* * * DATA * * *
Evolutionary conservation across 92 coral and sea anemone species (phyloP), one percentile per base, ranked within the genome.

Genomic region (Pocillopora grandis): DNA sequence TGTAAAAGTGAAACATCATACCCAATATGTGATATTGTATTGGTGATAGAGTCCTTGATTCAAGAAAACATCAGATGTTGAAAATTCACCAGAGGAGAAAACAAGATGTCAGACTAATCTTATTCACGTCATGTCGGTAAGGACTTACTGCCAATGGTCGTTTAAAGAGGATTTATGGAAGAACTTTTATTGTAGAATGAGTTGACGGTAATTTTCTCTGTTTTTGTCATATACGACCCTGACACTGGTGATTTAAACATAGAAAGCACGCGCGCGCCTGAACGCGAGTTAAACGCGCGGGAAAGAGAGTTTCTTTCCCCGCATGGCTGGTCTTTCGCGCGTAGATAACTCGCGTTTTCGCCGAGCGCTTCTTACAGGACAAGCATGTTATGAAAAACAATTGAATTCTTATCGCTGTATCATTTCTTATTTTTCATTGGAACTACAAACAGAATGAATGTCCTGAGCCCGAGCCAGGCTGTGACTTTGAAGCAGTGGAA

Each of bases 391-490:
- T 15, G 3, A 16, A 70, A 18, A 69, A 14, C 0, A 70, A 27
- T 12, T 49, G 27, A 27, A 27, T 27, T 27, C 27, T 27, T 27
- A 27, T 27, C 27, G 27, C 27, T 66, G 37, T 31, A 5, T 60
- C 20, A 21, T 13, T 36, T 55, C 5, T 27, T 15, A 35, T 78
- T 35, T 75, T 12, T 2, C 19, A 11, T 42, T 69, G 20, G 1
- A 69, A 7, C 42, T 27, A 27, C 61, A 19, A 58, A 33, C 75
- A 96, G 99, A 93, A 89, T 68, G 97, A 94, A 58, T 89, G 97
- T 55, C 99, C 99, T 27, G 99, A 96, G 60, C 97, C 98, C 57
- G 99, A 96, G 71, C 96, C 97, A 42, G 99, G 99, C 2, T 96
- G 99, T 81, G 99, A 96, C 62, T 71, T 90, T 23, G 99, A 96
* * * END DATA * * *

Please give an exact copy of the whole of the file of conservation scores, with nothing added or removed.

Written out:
Evolutionary conservation across 92 coral and sea anemone species (phyloP), one percentile per base, ranked within the genome.

Genomic region (Pocillopora grandis): DNA sequence TGTAAAAGTGAAACATCATACCCAATATGTGATATTGTATTGGTGATAGAGTCCTTGATTCAAGAAAACATCAGATGTTGAAAATTCACCAGAGGAGAAAACAAGATGTCAGACTAATCTTATTCACGTCATGTCGGTAAGGACTTACTGCCAATGGTCGTTTAAAGAGGATTTATGGAAGAACTTTTATTGTAGAATGAGTTGACGGTAATTTTCTCTGTTTTTGTCATATACGACCCTGACACTGGTGATTTAAACATAGAAAGCACGCGCGCGCCTGAACGCGAGTTAAACGCGCGGGAAAGAGAGTTTCTTTCCCCGCATGGCTGGTCTTTCGCGCGTAGATAACTCGCGTTTTCGCCGAGCGCTTCTTACAGGACAAGCATGTTATGAAAAACAATTGAATTCTTATCGCTGTATCATTTCTTATTTTTCATTGGAACTACAAACAGAATGAATGTCCTGAGCCCGAGCCAGGCTGTGACTTTGAAGCAGTGGAA

Each of bases 391-490:
- T 15, G 3, A 16, A 70, A 18, A 69, A 14, C 0, A 70, A 27
- T 12, T 49, G 27, A 27, A 27, T 27, T 27, C 27, T 27, T 27
- A 27, T 27, C 27, G 27, C 27, T 66, G 37, T 31, A 5, T 60
- C 20, A 21, T 13, T 36, T 55, C 5, T 27, T 15, A 35, T 78
- T 35, T 75, T 12, T 2, C 19, A 11, T 42, T 69, G 20, G 1
- A 69, A 7, C 42, T 27, A 27, C 61, A 19, A 58, A 33, C 75
- A 96, G 99, A 93, A 89, T 68, G 97, A 94, A 58, T 89, G 97
- T 55, C 99, C 99, T 27, G 99, A 96, G 60, C 97, C 98, C 57
- G 99, A 96, G 71, C 96, C 97, A 42, G 99, G 99, C 2, T 96
- G 99, T 81, G 99, A 96, C 62, T 71, T 90, T 23, G 99, A 96